Whether we agree with it in our own minds, we are accustomed to the star welcoming the spotlight. Tarasenko is not really that person and likely will never be but that’s ok.

He has slightly different priorities. He just wants to be a good father, a good person and to win. I believe he enjoys scoring, but as mentioned if the Blues won a Stanley Cup and he had no points, I don’t think he would lose any sleep.

Saying that, the guy scores quite a bit in today’s NHL. He has averaged 38 goals a season for the last three years. His point totals have gone up every season in the league and he has averaged 74 points per year the last three seasons.

When you take a look at his playoff numbers in a bubble, they are pretty good too. 18 goals and 28 points in 37 playoff games over the last three years should not be discounted. As fans, we tend to focus on when he did not score though.

That seems to be our biggest issue with him. We want him to be more selfish. He looks to pass too much, but that’s never going to change. It is fundamentally how he thinks as a player.

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Perhaps it is the fans that need to change. We focus on what he is not doing, but what he is doing is pretty special. He missed out on being the first Blues player to score 40 goals in back-to-back seasons in over a decade by one measly goal.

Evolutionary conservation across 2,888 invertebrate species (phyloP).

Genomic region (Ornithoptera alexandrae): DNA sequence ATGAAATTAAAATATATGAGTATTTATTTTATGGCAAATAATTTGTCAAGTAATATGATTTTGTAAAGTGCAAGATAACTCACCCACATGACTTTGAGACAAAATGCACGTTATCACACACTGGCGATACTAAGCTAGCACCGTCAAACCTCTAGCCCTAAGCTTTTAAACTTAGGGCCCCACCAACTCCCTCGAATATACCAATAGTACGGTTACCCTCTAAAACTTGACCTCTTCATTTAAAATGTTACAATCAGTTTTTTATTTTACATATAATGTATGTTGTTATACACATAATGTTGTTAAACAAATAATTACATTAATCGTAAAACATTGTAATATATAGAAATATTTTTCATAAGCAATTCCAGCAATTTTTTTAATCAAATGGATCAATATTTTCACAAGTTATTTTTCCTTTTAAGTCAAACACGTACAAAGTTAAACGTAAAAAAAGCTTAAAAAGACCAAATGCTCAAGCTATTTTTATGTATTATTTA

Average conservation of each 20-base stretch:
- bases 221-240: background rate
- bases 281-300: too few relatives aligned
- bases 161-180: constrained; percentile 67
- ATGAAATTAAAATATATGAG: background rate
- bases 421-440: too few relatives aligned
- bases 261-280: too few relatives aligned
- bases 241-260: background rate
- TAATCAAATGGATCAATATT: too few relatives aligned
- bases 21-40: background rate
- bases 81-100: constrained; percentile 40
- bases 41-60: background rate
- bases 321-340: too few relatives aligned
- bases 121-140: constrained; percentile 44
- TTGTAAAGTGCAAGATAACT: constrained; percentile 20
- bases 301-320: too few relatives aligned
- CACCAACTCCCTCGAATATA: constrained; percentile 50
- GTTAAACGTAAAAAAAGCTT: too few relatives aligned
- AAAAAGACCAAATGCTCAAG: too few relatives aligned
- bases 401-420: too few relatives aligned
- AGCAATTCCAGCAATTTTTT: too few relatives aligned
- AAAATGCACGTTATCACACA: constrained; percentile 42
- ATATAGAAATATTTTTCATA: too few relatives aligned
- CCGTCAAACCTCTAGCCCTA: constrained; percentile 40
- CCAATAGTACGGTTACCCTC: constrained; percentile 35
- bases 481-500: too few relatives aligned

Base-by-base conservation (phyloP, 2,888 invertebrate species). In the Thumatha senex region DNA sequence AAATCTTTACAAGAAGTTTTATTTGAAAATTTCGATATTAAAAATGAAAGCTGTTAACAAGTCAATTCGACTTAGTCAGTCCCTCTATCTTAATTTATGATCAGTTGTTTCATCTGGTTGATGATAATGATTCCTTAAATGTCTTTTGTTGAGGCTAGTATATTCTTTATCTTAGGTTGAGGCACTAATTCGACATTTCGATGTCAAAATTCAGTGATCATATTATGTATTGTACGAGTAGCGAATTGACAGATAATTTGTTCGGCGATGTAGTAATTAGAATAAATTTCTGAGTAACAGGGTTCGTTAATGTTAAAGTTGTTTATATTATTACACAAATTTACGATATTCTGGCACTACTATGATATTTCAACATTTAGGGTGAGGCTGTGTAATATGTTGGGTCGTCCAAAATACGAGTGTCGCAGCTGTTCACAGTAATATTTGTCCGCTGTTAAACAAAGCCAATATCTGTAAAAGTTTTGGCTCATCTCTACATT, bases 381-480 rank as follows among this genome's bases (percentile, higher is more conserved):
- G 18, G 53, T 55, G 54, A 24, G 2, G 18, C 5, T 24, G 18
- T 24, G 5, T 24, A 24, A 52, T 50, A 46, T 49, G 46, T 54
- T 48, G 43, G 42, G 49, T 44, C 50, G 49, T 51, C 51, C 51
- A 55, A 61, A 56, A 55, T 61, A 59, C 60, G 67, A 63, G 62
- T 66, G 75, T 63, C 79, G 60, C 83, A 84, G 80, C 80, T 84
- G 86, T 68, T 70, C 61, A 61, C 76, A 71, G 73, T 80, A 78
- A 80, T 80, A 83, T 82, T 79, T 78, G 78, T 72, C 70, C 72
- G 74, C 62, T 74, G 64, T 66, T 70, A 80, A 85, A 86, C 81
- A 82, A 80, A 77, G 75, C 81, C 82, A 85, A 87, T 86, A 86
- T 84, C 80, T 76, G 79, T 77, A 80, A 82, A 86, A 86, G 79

Of course, being negative Nancy’s, we tend to say that he might not have even gotten there if not for his hot streak when Mike Yeo took over. However, that is just his way. He scored 20 goals in the final 32 games, but went on a similar streak to get to 40 the previous year.

Tarasenko had some ups and downs in 2016-17, but that was true of the entire team. Those that think he is expendable or easily replaced have clearly not been paying attention or have memories short enough to not remember what it was like before he arrived.

We all want him to be a 50 goal scorer. 40 is not that bad though and if the team could support him more, they’d be in a great place.

No matter what the message board tough guy’s want to believe, hockey is not a one-man sport. Even the best had to have a supporting cast and still needed some luck.

Gretzky needed a super team like the Edmonton Oilers. Mario Lemieux needed Jaromir Jagr. Scott Stevens needed Martin Brodeur.

None of that is to make excuses. Tarasenko does need to realize that him scoring helps the team be better. It is fact that he cannot do it alone though.

Whether the Blues ever pair him with a true, top-flight center remains to be seen. That has no bearing on his previous season though.

If anything, the constant merry-go-round of center pairings with Tarasenko makes his current scoring progress even more impressive.

A. Vladimir Tarasenko continues to be a divisive player despite his talents and stardom. He will never be what many want him to be, but that does not mean he is not as good or can be as good as he wants to be. He just wants to win.. Forward. St. Louis Blues. VLADIMIR TARASENKO

There will be some who disagree, but these articles are meant to spur discussion anyway. Afterall, there are some foolish enough to want Tarasenko traded anyway.

Bouncing back to the player we began to see and seeing him enjoy the game again was fun. If he can build off that and continue improving, the Blues are going to have plenty of special nights.

He is only 25. There is still room to get better and he is pretty good to begin with.